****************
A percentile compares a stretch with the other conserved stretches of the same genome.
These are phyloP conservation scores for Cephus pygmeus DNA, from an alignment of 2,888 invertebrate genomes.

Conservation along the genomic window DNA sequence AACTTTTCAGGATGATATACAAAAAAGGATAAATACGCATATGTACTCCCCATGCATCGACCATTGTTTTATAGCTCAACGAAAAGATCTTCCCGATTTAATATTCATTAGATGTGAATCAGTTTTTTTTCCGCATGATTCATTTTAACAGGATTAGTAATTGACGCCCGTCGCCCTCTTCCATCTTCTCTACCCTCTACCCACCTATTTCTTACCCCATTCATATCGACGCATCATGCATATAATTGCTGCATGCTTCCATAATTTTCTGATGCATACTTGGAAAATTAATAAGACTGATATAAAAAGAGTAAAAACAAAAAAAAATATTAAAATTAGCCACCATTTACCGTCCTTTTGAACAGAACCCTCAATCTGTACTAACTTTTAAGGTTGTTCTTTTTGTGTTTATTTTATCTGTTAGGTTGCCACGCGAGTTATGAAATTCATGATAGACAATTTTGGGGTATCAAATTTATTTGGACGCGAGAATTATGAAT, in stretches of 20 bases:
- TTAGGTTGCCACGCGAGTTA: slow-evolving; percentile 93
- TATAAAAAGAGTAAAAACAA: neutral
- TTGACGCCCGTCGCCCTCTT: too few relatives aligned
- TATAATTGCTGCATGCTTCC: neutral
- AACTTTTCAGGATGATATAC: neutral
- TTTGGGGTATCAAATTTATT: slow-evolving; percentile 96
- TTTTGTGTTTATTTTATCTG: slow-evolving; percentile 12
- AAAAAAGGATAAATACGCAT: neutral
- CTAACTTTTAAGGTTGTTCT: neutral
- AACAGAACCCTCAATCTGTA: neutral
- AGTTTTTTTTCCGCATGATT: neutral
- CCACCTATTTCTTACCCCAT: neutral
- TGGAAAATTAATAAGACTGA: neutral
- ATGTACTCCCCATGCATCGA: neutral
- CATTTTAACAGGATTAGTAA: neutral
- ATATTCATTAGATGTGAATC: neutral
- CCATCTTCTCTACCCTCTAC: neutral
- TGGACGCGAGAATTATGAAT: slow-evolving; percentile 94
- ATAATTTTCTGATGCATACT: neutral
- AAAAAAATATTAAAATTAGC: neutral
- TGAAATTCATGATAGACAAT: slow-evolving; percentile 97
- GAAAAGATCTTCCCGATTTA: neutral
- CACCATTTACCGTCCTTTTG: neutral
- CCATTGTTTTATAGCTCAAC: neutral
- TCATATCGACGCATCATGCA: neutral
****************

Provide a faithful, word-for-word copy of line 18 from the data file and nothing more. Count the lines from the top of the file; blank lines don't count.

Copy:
- CATTTTAACAGGATTAGTAA: neutral